mRNA technology is pioneering advances in molecular diagnostics and medical science, particularly when it comes to cervical screening. Within screening, mRNA testing allows for greater specificity thanks to its ability to detect actively transcribing high-risk HPV mRNA as opposed to transient infections, while remaining as sensitive as DNA counterpart tests (9).
HPV infections are often transient and can be spontaneously cleared, so the presence of DNA does not necessarily indicate that a pre-cancerous abnormality will develop. However, the presence of mRNA specific to oncogenic markers indicates that HPV is not only present but is already affecting cells (9).
The other benefit of using mRNA technology when it comes to cervical screening is the cost benefit for healthcare providers. An analysis into the use of mRNA and DNA assays in screening for cervical cancer showed large cost savings, estimating that £15 million could be saved annually in the English cervical screening program.The results also showed that, by using mRNA instead of DNA, unnecessary testing and follow-ups were avoided, benefiting both women and healthcare services (9).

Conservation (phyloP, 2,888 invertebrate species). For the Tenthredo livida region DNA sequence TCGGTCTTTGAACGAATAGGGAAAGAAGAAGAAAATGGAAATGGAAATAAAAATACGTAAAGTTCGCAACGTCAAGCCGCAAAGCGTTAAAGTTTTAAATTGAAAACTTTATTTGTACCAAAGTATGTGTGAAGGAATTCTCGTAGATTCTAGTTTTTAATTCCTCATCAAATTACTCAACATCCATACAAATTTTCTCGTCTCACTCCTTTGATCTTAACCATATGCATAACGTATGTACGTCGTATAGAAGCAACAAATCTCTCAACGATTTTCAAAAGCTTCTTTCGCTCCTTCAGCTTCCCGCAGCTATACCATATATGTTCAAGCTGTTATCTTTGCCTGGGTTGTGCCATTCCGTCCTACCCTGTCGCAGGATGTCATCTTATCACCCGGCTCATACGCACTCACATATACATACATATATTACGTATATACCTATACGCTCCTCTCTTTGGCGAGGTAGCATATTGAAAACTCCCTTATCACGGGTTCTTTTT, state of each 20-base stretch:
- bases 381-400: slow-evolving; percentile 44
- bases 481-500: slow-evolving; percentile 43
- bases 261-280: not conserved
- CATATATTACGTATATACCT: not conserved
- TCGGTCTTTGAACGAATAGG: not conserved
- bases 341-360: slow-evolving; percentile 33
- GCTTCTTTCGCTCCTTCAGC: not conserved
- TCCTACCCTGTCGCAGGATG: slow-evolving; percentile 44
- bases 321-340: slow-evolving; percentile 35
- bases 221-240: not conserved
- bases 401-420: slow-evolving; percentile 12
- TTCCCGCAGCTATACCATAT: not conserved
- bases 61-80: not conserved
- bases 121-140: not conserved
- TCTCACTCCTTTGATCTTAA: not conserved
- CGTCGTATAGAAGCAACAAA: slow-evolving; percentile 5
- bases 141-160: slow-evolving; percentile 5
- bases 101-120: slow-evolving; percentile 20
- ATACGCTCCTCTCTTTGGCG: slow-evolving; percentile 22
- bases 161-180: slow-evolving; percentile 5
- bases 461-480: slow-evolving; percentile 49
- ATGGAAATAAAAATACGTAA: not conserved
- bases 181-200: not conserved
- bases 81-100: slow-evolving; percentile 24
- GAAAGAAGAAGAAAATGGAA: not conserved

Alongside innovation, reaching the elimination target requires us to provide equal access to screening – specifically by tackling the inequalities and barriers that prevent women from attending.
Though our Global Women’s Health Index showed that cancer screening rates for women had improved. Our additional research found that i) health inequalities still exist in the UK, and ii) women from ethnic minority backgrounds reported lower attendance for cervical cancer screening attendance compared with white women – 31 percent versus 65 percent (11, 12).
Tackling these inequalities through education, national screening programs, and new approaches is key to ensuring better health outcomes for more women. Alongside fully inclusive screening campaigns that represent and resonate with all women.
Exploring new approaches
There are also a number of exciting innovations and approaches that are emerging in cervical cancer screening. For example, a cervical screening swab test that examines DNA methylation was developed by researchers from University College London and the University of Innsbruck; it was found to identify potentially dangerous cervical cell changes up to four years before they happen (10).